3 Englishmen, an Irishman, 3 Scotsmen, and a German walk onto a stage…
What sounds like the set-up for a poor joke is anything but, as it’s the Michael Schenker Fest – a show featuring no fewer than 4 different lead vocalists who have worked with guitar-whizz Herr Schenker (amongst others) over the years, plus other musicians from the (former) mad axeman’s illustrious past. The fact that such a set-up can work in the rock world, where egos can be legendary, is remarkable in itself; many of the artists here have at some point parted on less than amicable terms, and yet here they all are, working together in perfect harmony, with good humour all around. Not that they make it appear like work – an infectious bonhomie and camaraderie emanate from the stage, with plenty of good-natured joking around between the performers.
Support act Eden’s Curse did an admirable job of warming up the sizable Manchester crowd before the main attraction, and it’s a grinning Michael that walks on stage to introduce the show. The first surprise of the night is that he actually sings the old Scorpions song ‘Holiday’ himself. The second surprise is that one-time show closer ‘Doctor Doctor’ follows, the UFO favourite being sung in turns by all 4 lead vocalists. The show then broadly follows a pattern of consisting of mini-sets by the vocalists from different eras of Michael’s post-UFO career, with his most recent singer, Doogie White leading the way. New material from the recent ‘Resurrection’ album is well received, as are tracks from ‘Bridge the Gap’ and ‘Spirit on a Mission’, and his dedicating of the older ‘Before the Devil Knows You’re Dead’ to Ronnie James Dio draws a raw of approval and a sea of horns from the crowd. A rollicking version of UFO’s ‘Natural Thing’ brings the Doogie set to a close. The title track from the ‘Assault Attack’ album heralds the arrival of Graham Bonnet, appropriately enough, and like Doogie before him he proves to be in great voice, belting out the material in a way that belies his years. It’s good to hear the rarely played ‘Searching for a Reason’ along with ‘Dancer’, ‘Assault Attack’, ‘Desert Song’ and the recent ‘Night Moods’.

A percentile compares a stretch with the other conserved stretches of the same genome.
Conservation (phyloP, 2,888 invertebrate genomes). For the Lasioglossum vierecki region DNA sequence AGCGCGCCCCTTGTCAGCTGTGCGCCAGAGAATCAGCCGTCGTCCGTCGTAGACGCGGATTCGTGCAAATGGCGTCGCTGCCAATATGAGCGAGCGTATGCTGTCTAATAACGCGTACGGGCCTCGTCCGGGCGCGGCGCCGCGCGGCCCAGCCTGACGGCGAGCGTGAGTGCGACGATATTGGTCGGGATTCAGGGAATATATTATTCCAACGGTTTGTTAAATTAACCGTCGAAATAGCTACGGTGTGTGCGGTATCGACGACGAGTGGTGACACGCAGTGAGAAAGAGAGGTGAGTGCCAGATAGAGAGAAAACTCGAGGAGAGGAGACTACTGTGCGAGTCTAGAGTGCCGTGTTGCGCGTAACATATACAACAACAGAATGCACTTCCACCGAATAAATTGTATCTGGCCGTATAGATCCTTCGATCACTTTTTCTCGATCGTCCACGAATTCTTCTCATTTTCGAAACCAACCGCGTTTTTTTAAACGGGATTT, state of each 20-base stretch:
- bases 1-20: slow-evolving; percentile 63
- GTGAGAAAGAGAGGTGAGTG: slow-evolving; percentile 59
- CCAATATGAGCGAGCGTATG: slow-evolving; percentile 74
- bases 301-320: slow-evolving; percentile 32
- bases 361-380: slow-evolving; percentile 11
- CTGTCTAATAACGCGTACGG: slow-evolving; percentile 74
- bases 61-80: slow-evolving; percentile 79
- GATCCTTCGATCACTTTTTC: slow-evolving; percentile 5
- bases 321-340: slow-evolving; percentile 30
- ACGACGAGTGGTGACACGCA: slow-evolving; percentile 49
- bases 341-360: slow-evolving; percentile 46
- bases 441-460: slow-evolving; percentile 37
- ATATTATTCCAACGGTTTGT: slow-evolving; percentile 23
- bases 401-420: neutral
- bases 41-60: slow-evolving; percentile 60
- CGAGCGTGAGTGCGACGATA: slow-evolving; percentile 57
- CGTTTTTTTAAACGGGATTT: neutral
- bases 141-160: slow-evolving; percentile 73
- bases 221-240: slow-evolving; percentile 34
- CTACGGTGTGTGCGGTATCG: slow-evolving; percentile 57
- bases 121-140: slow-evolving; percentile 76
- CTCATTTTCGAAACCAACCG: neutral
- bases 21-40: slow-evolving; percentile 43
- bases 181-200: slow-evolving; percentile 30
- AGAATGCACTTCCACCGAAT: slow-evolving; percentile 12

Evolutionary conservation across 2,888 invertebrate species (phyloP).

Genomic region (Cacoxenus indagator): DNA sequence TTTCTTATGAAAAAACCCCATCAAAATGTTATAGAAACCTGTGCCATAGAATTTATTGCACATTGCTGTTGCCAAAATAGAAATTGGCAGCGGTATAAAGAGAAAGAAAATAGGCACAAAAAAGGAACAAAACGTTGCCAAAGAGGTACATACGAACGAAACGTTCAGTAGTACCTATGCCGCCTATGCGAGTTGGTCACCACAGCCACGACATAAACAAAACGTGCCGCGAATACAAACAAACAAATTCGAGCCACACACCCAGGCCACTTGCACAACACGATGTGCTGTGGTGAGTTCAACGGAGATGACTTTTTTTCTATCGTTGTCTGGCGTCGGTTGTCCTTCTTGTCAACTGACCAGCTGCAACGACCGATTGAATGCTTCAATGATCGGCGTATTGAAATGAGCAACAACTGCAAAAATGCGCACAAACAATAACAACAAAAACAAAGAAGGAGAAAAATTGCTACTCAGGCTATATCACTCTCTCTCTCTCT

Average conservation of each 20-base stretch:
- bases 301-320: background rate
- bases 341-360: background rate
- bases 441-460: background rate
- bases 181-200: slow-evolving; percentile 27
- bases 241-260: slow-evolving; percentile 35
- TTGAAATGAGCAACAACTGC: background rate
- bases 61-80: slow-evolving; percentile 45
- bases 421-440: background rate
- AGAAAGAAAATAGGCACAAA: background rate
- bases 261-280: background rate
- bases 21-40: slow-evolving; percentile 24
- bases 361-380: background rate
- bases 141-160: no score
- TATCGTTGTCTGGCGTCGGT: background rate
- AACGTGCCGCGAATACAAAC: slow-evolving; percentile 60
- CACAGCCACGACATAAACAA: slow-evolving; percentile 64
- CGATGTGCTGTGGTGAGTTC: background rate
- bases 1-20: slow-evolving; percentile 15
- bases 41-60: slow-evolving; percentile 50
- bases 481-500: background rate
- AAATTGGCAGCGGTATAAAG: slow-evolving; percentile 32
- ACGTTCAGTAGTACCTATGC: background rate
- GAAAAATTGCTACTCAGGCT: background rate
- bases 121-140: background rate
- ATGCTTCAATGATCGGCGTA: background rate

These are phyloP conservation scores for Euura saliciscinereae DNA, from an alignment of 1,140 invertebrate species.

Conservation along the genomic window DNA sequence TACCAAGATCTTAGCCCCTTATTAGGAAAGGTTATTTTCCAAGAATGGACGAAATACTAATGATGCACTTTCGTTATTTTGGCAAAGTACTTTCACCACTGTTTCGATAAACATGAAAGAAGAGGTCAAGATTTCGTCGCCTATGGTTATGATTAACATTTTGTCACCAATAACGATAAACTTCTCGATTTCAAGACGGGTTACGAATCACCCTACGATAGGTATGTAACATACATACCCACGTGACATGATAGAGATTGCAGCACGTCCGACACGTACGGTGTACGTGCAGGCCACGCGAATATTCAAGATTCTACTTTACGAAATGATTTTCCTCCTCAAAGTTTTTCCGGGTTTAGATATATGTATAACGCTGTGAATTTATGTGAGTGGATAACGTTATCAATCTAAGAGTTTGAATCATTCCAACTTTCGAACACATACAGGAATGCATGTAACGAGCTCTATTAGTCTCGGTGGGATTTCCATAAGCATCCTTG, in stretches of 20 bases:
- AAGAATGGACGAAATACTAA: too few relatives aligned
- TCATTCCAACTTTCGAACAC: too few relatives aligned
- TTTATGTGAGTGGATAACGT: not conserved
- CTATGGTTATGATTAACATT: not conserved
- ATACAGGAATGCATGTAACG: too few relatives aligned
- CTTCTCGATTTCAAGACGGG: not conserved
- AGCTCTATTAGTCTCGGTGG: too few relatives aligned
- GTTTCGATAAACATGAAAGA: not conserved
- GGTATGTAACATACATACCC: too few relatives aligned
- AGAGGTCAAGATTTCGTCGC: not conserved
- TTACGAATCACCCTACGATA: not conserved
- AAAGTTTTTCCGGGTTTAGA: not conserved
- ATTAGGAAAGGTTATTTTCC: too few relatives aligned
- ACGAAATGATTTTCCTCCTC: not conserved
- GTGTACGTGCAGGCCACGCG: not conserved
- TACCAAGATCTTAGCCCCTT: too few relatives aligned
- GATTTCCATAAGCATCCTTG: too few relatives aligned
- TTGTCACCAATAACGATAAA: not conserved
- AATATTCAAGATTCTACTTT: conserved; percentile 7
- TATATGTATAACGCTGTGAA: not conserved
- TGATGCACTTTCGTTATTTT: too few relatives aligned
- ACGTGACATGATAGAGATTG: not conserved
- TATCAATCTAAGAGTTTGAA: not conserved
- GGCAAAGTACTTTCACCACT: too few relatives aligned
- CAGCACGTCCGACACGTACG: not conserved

The aforementioned lack of egos is demonstrated as the other 3 vocalists pop-up to provide backing vocals as appropriate. The Scorpions instrumental ‘Coast to Coast’ precedes the Barden-era MSG set, with Gary singing early-80’s favourites ‘Ready to Rock’, ‘Attack of the Mad Axeman’, ‘Rock My Nights Away’ and (of course) ‘Armed and Ready’, along with ‘Resurrection’ track ‘Messin’ Around’ and an all-vocalists-to-the-stage moment for a rousing rendition of ‘Warrior’. The instrumental ‘Into the Arena’ from MSG’s debut album provides the link into the Robin McAuley fronted set, which also contains a few more UFO classics, ending with a tour-de-force version of ‘Rock Bottom’, which features all 4 vocalists and some jaw-dropping playing from Michael. An encore is inevitable, and a rousing ‘Lights Out’ with everyone on stage just about brings the roof down, rounding off an incredible evening.
Top-notch playing from everyone, with Steve Mann providing second guitar and keyboards as required, and the rhythm section of Chris Glen and Ted McKenna laying down a solid heavy foundation. And bassist Chris Glen’s laser-firing sunglasses have to be seen to be believed! It’s difficult to imagine anyone else putting on a show like this, a wonderful rocking combination of the nostalgic and the modern, and an event that certainly put a big smile on my face.
Review by Tim Summers | Photos by John Gilleese